Mt. Carmel to Kingston, Utah
“There’s No F**King Drug In The World That Could Give You A High Like That” – Shaun Palmer
When they handed out handiness genes, I was at the back of the line, and inventory was low. Electronic shifting is the best upgrade I have ever made—great when it works and is ordinarily reliable. Solving the problem stretches my ingenuity ability and patience to the elastic limit when it doesn’t.
I rolled out of Mt. Carmel, intent on putting the first 22 miles and 2,000 ft of vert behind me so I could enjoy the rest of the day. A few hundred meters down the road and it started happening again. My shifting was wonky, and Father’s Day wasn’t beginning as I had hoped.
I had to change the brake lever shifters when they failed me, leaving me dead in the water on Day 9, and I fully charged the other batteries last night. It had to be a connection issue. I stopped and found a rock that most closely resembled a piece of sandpaper and did my best.
It worked for a few hundred meters and then nothing! I’ve admittedly enjoyed a bunch of great IPAs on this trip. Not enough to be indoctrinated into the fixxy clan. My support crew was enjoying a much needed break on the golf course. I was on my own.
Then, almost as if I had an out-of-body experience, or the spirit of the handy embodied me, and a lightbulb went off. I surgically dissected a small piece of my Cliff Bar wrapper and, with Macgyver-like precision, folded it to create a mini-fulcrum to bridge the derailleur connection gap. I was good to go! Ask me how? I don’t know!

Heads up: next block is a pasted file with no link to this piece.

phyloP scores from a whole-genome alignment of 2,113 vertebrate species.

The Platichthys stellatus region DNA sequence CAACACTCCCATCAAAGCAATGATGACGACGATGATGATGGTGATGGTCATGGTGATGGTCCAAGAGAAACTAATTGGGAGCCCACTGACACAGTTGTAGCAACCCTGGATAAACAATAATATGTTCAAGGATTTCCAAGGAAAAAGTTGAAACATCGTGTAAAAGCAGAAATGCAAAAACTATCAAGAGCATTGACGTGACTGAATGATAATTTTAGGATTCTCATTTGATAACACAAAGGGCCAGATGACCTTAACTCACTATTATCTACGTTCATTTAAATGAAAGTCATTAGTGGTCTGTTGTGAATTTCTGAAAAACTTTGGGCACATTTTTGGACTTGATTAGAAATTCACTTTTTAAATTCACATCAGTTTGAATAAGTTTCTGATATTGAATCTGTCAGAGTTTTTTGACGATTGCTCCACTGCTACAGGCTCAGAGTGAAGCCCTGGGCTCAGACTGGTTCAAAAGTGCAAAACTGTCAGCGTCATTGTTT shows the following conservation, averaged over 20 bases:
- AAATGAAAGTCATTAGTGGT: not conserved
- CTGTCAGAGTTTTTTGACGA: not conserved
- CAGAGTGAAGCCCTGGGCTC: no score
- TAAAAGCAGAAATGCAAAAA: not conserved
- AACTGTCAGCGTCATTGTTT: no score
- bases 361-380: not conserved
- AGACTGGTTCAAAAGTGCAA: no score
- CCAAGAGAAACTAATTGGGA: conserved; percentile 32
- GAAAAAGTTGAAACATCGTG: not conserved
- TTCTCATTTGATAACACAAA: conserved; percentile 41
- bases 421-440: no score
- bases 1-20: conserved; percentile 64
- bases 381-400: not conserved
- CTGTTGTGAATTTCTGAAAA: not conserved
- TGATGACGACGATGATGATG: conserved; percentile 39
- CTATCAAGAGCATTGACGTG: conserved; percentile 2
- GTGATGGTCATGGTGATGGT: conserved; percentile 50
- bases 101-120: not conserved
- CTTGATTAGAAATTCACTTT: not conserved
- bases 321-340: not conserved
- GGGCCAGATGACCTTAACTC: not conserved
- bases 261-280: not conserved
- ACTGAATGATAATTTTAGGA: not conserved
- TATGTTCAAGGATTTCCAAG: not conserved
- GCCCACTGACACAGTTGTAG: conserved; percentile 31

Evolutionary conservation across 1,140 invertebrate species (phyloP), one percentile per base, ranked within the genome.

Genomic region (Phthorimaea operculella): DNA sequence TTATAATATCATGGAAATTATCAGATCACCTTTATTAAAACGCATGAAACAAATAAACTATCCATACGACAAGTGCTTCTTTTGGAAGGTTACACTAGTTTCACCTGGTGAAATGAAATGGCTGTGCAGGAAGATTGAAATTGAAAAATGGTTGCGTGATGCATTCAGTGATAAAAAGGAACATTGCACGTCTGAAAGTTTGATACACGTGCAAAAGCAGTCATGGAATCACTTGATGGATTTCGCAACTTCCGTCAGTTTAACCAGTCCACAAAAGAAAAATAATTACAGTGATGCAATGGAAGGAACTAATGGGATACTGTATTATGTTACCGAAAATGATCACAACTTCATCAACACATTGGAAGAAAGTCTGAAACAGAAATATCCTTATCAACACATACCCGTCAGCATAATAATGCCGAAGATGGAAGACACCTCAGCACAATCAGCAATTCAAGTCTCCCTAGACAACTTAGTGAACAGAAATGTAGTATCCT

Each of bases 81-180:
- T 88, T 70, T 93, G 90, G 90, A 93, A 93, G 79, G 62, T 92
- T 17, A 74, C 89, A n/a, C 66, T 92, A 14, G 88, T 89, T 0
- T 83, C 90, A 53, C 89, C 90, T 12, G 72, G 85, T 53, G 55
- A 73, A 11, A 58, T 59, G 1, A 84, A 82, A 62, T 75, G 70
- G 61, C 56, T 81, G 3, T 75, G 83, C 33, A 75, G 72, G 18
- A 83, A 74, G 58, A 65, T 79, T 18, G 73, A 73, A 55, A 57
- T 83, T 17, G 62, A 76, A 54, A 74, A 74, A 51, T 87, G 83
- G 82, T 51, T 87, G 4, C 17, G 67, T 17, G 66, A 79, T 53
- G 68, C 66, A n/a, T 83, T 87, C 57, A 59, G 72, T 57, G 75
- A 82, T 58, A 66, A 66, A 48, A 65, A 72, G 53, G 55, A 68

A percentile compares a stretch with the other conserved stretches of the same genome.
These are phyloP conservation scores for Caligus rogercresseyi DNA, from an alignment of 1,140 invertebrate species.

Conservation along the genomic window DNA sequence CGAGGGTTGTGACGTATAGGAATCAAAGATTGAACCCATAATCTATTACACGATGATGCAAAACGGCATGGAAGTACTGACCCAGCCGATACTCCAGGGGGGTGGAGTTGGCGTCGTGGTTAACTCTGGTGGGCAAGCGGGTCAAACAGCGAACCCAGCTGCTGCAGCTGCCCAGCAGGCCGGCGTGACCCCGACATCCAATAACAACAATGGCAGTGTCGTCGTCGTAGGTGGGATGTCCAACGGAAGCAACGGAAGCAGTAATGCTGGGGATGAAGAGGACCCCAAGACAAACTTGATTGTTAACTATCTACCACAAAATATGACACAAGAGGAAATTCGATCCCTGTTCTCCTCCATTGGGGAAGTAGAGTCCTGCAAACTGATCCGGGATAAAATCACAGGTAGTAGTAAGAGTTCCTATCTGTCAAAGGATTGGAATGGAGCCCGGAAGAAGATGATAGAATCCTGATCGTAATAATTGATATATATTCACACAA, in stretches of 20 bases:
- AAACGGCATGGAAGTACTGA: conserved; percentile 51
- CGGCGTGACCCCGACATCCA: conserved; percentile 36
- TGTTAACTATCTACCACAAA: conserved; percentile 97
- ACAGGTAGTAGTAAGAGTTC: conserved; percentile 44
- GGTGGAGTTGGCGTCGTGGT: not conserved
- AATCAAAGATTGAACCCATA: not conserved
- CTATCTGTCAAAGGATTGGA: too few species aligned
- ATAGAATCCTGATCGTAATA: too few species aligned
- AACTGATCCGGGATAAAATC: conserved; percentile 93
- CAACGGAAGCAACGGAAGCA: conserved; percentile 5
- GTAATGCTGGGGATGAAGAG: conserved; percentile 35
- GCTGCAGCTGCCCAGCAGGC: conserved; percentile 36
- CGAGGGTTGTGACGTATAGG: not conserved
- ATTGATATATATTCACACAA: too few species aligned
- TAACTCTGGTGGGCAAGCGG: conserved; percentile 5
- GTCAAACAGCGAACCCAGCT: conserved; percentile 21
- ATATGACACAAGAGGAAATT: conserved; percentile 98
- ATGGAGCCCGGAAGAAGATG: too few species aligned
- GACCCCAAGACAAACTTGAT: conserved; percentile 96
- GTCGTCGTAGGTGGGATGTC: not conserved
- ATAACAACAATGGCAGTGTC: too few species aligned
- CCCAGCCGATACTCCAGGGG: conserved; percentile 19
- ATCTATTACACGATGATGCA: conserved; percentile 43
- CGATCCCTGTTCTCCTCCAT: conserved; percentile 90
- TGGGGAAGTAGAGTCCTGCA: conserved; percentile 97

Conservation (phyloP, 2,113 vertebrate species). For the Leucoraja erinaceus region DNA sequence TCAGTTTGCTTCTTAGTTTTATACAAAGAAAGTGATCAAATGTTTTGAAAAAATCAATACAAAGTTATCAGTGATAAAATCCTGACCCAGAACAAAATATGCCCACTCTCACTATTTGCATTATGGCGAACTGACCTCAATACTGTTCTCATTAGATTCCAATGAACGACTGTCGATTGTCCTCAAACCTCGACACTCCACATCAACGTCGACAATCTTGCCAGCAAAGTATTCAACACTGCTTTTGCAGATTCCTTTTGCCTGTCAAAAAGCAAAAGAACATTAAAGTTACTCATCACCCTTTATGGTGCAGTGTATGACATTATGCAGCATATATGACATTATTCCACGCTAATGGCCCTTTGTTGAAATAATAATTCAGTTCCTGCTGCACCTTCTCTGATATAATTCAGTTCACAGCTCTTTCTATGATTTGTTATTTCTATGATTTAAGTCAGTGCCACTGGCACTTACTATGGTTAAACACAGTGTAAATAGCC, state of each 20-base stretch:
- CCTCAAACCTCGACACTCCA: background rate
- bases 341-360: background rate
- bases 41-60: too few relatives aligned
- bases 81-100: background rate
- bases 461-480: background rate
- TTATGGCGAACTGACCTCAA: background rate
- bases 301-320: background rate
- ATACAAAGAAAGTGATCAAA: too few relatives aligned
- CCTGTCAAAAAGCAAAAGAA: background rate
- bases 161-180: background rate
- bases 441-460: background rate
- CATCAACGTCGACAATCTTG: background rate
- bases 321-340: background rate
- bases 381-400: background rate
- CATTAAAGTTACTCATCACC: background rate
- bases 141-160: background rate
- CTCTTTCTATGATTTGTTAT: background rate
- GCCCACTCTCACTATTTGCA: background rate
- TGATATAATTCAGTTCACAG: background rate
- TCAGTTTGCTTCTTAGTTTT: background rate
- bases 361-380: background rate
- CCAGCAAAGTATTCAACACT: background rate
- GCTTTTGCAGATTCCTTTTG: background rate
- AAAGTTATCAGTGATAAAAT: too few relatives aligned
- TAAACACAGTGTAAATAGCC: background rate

The climbing was a pleasure, and I went over the top and down the other side, rolling to a stop after two hours and 35 miles. It may not be everyone’s idea of a Father’s Day breakfast. It was all I could ask for on this day, almost.
Satisfied in more ways than one, I settled back into the saddle. Fifteen minutes down the road, a sensation I hadn’t felt in many years jogged my memory. I’ve ridden my bike a lot in the last few years, but I had to find where I hid my rear wheel when packing for this trip.